My mother, on the other hand, despite coming from quite a poor background, loved sweet things, liked to spend money, and often prevaricated and procrastinated about things. I've inherited all of those qualities, unfortunately!
 

Russell Street

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Did we already cover the conspicuous consumption aspect? There are studies that prove that the poorer one is, the higher percentage of their wealth is spent on social markers and other status symbols to prove that that one is ... not poor.

I am frequently a bit embarrassed at how readily clothing was deemed unwearable in my past (see wear and tear thread). I think my frugal stretching of clothing's lifespan nowadays is a combination of
  • Paying for stuff with my own money, when discretionary income is insubstantial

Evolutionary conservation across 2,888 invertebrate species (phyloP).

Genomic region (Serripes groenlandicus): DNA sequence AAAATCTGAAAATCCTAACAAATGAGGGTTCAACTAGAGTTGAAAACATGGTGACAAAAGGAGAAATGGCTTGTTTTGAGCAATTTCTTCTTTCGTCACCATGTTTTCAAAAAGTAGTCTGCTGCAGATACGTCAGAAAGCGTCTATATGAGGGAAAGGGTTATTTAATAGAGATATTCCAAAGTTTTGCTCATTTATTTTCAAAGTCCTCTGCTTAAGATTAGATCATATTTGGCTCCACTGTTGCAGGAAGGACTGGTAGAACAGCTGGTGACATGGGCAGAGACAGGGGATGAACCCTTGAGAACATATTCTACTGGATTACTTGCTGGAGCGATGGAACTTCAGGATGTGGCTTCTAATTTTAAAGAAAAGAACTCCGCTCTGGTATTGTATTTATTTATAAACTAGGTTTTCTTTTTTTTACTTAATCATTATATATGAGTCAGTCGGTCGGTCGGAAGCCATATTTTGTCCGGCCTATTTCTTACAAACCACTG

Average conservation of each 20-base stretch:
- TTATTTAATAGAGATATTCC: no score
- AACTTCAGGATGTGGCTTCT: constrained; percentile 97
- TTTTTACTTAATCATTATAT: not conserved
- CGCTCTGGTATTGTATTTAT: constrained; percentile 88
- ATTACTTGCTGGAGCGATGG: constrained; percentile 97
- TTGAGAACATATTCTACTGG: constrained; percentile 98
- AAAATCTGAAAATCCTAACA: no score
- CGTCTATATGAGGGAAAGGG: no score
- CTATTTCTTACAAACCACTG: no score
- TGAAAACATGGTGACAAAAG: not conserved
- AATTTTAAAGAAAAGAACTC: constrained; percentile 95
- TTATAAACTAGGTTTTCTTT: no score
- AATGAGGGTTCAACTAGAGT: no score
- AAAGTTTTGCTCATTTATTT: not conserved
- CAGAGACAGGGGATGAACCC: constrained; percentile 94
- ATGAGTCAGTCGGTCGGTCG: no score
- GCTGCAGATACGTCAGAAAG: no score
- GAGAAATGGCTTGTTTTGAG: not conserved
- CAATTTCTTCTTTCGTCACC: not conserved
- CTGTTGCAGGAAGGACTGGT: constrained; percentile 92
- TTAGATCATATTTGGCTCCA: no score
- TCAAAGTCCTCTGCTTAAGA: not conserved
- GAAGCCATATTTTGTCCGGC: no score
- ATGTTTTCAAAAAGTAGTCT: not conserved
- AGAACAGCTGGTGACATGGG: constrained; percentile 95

• Actually enjoying and appreciating clothing, and all the more after several years
  • Not really caring what others think. I'm secure enough to look a little ratty in the right context.
Paul Fussell made the point about ostentation, that the true elite don't feel any need to impress. They know who they are. In fact, complimenting them on their possessions is almost a slight. It is just expected that they have the best.
 

doghouse

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Poverty can cause some people to be very, very aware of the value of money and, as a consequence, to be very conservative - some may say stingy - with their money, but poverty can also cause other people to spend money recklessly once they escape poverty and manage to earn a decent amount.